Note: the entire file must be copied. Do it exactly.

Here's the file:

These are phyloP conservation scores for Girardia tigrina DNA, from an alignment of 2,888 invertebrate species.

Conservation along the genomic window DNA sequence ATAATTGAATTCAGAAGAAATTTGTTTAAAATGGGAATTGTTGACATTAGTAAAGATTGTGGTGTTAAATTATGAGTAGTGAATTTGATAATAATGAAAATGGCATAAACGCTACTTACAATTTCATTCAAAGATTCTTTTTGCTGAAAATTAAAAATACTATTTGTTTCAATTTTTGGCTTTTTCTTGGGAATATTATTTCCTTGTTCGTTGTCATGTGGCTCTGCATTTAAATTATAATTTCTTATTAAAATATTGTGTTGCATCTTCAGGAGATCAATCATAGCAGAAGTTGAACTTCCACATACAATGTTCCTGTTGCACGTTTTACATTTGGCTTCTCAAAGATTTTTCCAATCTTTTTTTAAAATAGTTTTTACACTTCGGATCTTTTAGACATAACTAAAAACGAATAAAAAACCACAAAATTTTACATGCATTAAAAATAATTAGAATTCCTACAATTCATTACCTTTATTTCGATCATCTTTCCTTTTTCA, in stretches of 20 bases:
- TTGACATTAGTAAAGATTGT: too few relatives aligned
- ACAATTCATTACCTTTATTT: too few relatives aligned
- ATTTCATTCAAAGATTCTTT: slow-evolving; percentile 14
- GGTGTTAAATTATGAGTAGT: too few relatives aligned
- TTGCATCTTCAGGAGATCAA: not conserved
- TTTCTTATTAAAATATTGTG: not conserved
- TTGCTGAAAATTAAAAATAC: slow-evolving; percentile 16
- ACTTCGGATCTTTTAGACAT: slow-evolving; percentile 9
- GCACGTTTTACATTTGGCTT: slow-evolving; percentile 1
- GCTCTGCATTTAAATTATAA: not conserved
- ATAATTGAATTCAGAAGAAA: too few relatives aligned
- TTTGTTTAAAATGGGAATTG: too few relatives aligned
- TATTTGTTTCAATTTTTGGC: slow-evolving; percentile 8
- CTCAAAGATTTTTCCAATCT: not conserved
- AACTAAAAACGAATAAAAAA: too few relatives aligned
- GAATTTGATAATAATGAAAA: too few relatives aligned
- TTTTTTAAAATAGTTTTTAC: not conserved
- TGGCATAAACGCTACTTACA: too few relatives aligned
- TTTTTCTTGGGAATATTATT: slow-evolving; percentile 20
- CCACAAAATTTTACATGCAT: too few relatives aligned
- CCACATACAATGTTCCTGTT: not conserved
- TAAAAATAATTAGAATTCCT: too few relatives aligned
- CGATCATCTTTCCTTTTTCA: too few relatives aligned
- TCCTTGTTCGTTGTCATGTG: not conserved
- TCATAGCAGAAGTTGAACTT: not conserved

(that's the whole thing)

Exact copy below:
These are phyloP conservation scores for Girardia tigrina DNA, from an alignment of 2,888 invertebrate species.

Conservation along the genomic window DNA sequence ATAATTGAATTCAGAAGAAATTTGTTTAAAATGGGAATTGTTGACATTAGTAAAGATTGTGGTGTTAAATTATGAGTAGTGAATTTGATAATAATGAAAATGGCATAAACGCTACTTACAATTTCATTCAAAGATTCTTTTTGCTGAAAATTAAAAATACTATTTGTTTCAATTTTTGGCTTTTTCTTGGGAATATTATTTCCTTGTTCGTTGTCATGTGGCTCTGCATTTAAATTATAATTTCTTATTAAAATATTGTGTTGCATCTTCAGGAGATCAATCATAGCAGAAGTTGAACTTCCACATACAATGTTCCTGTTGCACGTTTTACATTTGGCTTCTCAAAGATTTTTCCAATCTTTTTTTAAAATAGTTTTTACACTTCGGATCTTTTAGACATAACTAAAAACGAATAAAAAACCACAAAATTTTACATGCATTAAAAATAATTAGAATTCCTACAATTCATTACCTTTATTTCGATCATCTTTCCTTTTTCA, in stretches of 20 bases:
- TTGACATTAGTAAAGATTGT: too few relatives aligned
- ACAATTCATTACCTTTATTT: too few relatives aligned
- ATTTCATTCAAAGATTCTTT: slow-evolving; percentile 14
- GGTGTTAAATTATGAGTAGT: too few relatives aligned
- TTGCATCTTCAGGAGATCAA: not conserved
- TTTCTTATTAAAATATTGTG: not conserved
- TTGCTGAAAATTAAAAATAC: slow-evolving; percentile 16
- ACTTCGGATCTTTTAGACAT: slow-evolving; percentile 9
- GCACGTTTTACATTTGGCTT: slow-evolving; percentile 1
- GCTCTGCATTTAAATTATAA: not conserved
- ATAATTGAATTCAGAAGAAA: too few relatives aligned
- TTTGTTTAAAATGGGAATTG: too few relatives aligned
- TATTTGTTTCAATTTTTGGC: slow-evolving; percentile 8
- CTCAAAGATTTTTCCAATCT: not conserved
- AACTAAAAACGAATAAAAAA: too few relatives aligned
- GAATTTGATAATAATGAAAA: too few relatives aligned
- TTTTTTAAAATAGTTTTTAC: not conserved
- TGGCATAAACGCTACTTACA: too few relatives aligned
- TTTTTCTTGGGAATATTATT: slow-evolving; percentile 20
- CCACAAAATTTTACATGCAT: too few relatives aligned
- CCACATACAATGTTCCTGTT: not conserved
- TAAAAATAATTAGAATTCCT: too few relatives aligned
- CGATCATCTTTCCTTTTTCA: too few relatives aligned
- TCCTTGTTCGTTGTCATGTG: not conserved
- TCATAGCAGAAGTTGAACTT: not conserved